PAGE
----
Indeed, the smart home category—by which we mean home automation through security systems, smart lighting, smart entry, etc.—is expected to jump into that 40 percent critical consumer mass this holiday. Our Checkout E-Commerce data shows that home automation revenue was up 63 percent in the 12-month period ending August 2017. If you add in buyer growth, it was up 72 percent. Even so, because smart home may sound intimidating or complicated to consumers, retailers will want to build into their marketing strategies enough education to alleviate their fear of these products.
When we look at online receipt data for smart home products, we see a large percentage of repeat purchasers. In the 12 months ending September 2017, 22 percent of consumers in the smart home products category were repeat buyers—that’s to say they’d purchased home automation products in the 12-month period ending September 2016—while 68 percent were first-time buyers. The savvy retailer will find ways to go beyond selling to people who already know what they want, and convert buyers who need to be motivated to enter this category. The levers that retailers will be moving to bring more people into the category, whether it’s price, education or assortment, and the impact of online or in-store on smart home purchases, can be adjusted by understanding your customers’ buying behaviors.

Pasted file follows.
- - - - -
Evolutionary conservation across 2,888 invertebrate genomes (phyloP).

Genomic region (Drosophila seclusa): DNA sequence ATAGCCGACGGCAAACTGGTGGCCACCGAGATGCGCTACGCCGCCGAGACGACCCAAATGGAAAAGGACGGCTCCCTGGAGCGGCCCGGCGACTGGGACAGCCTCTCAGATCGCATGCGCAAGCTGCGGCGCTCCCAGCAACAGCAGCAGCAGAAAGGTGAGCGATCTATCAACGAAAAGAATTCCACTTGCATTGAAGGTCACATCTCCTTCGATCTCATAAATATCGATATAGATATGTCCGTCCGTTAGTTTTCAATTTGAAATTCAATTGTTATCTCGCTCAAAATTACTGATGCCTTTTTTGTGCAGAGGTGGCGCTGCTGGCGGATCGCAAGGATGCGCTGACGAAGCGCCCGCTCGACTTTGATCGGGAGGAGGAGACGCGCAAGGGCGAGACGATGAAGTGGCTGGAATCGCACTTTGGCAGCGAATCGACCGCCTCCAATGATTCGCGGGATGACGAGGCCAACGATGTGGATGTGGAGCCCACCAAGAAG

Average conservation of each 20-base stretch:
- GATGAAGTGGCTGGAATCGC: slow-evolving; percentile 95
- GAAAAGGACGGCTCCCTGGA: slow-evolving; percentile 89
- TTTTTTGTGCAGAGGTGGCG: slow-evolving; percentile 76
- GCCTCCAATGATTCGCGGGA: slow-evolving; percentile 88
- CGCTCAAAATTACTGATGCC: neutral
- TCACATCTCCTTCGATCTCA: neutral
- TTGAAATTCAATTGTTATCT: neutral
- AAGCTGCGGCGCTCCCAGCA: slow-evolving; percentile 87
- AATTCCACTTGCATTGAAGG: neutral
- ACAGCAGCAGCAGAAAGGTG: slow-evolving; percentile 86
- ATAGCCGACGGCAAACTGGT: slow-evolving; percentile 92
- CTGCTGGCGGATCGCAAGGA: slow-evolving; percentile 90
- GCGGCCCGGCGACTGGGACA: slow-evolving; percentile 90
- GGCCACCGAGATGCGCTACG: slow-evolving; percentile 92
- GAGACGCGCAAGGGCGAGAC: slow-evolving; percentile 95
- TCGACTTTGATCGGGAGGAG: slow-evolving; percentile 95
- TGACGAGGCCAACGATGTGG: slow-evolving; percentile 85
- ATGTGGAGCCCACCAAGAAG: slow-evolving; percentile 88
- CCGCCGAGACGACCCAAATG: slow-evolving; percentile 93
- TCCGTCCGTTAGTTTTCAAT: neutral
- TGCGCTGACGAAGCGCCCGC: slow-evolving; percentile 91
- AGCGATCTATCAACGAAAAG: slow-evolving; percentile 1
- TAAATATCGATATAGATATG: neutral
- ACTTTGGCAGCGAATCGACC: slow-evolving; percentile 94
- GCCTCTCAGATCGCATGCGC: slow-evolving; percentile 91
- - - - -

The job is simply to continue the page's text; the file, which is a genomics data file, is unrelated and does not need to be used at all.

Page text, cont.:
This is less the case for large-screen televisions—for tech retailers, TVs always drive the holidays. Consider that in the last two years, TVs by themselves accounted for an average of 10 percent of online sales revenue. There are two questions in this category: How much is a customer willing to spend on the next generation big-screen television? And, how different is the buying pattern in stores versus online? We’ve seen that typically customers will spend about $600 on a 50-inch-screen TV, though these prices are declining.
While bigger, more expensive televisions have typically done much better in stores, we’ve seen TVs come through to getting their fair share of e-commerce, too—in the 12 months ending September 2017, online sales grew 27 percent.
In this sense, televisions are perhaps the clearest example of the importance of striking a balance between online and in-store offerings. Consumers are researching their large-screen TVs online, but they want to see and experience the new TV in person—for picture quality, size for placement in their house, and so on. And now, because these TVs have gotten so large, customers also need to have them delivered. For retailers, figuring out how the marriage between online and in-store works best is an opportunity to create the perfect path for the consumer this holiday season.